Tiger’s absence isn’t good for golf, but it’s good for him

July 05, 2011 | Drew Forrester

Another major golf championship will come and go next week and Tiger Woods will not be part of it.

That means, basically, that another major will roll around and most people, including the competitors playing in the event, will not be nearly as engaged in the tournament as they would if Woods were making the trip to Royal St. George’s to tee it up.

Without Woods in the British Open, it’s still going to be exciting and someone awfully good will win.  But it’s not the same without Tiger lurking.  Golf, in fact, hasn’t been the same since that fateful Friday-after-Thanksgiving in 2009 when Tiger’s world began grumbling, his golf game becoming a casualty in one of the greatest self-made meltdowns sport has seen in the last 50 years.

Tiger has decided to not tee it up in the British Open next week while he continues to recover from an achilles and knee injury he suffered at this April’s Masters tournament.

It’s the right thing to do.

It’s not good for golf, but it’s good for Tiger.  He can’t play if he’s not healthy.  It’s that simple.

The day he announced he was skipping the U.S. Open last month, I said Woods should simply pack it in for the rest of 2011 and prepare himself for 2012 and beyond.

I stand by that statement today.

There’s no sense in playing in the PGA Championship or any of the artificial-bank-account-sweeteners the TOUR puts together in the Fall to try and keep people paying attention to golf during football season.

Woods – despite only being a half-billionaire now – doesn’t need the money, so there’s no real reason to play again until he’s healthy.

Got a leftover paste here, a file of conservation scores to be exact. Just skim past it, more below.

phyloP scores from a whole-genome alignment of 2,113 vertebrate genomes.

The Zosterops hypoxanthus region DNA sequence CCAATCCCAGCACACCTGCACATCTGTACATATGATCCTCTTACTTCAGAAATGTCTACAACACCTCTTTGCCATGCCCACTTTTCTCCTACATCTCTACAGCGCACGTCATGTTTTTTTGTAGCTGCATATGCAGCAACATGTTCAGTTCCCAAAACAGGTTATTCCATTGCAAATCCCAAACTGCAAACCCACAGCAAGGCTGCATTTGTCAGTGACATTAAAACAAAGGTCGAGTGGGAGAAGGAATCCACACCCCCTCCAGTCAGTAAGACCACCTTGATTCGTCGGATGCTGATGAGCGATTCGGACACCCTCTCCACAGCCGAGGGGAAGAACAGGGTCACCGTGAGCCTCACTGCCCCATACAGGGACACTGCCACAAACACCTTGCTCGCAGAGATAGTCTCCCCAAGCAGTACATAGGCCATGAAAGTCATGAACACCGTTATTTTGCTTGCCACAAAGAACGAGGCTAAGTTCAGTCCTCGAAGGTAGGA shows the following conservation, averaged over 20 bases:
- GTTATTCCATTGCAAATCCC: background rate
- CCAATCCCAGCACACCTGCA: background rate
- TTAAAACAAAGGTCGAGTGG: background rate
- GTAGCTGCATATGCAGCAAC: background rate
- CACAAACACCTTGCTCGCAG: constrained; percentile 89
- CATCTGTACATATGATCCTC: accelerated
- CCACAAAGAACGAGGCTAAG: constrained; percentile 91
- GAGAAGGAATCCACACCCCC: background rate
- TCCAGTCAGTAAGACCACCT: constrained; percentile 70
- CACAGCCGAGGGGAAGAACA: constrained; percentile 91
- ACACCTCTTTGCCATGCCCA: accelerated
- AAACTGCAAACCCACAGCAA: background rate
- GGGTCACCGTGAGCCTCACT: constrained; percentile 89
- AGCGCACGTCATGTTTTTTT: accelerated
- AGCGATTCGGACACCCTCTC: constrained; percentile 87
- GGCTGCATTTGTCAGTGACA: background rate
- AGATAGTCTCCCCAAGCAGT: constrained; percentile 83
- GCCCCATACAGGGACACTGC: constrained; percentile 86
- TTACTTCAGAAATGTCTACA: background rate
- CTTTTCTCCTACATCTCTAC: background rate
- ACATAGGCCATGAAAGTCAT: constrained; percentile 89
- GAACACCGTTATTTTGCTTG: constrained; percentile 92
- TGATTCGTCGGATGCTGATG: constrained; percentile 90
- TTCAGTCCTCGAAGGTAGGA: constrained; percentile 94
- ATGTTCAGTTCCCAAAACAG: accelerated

And that’s why sitting out the British Open is the right move.

It’s hard enough to win at golf when you’re completely healthy, let alone hobbling around on one leg.  Yeah, yeah, I know the whole story about Woods winning the U.S. Open back in 2008 with his left leg in tatters.  That was then…this is now.

Right now, Woods can’t compete in professional golf.  I’m not 100% sure exactly what has happened to him over the last 17 months.  I assume these injuries he’s battled are legitimate.  And I know from personal experience that injuries that affect your golf swing make it nearly impossible to compete in tournament golf.  But I don’t know the root cause of those injuries and there are gobs of whispers around the country that Woods might have dabbled – or more than dabbled – in performance enhancing drugs along the way when he was winning tournament after tournament and that these ailments cropping up are somehow connected to those PED’s.  I don’t know if any of that is true, but at this point, I wouldn’t rule anything out.

If it somehow came out that Woods was actually a devil worshipper and his great golf over the years came as a result of selling his soul to the devil in some kind of weird backyard ritual, I’d probably believe it.

What he did from 1997 through 2008 was unlike what anyone has ever done in golf, winning 14 major championships along the way and ruining career after career of stud golfers who were run over by the Tiger train.

It’s as shocking now that he CAN’T win as it was that he was winning with such regularity at ages 22, 26, 30 and 33.

But none of that matters now, because Woods isn’t playing good golf these days.

If it all ended today, he’d wind up being the guy who was going to break Nicklaus’s record until his world blew up in his face and he couldn’t break par anymore.  And maybe, just maybe, what’s really happened to Woods over the last two golfing seasons has more to do with his personal collapse then any tweaked knee ligament or achilles strain.  I’d certainly buy that.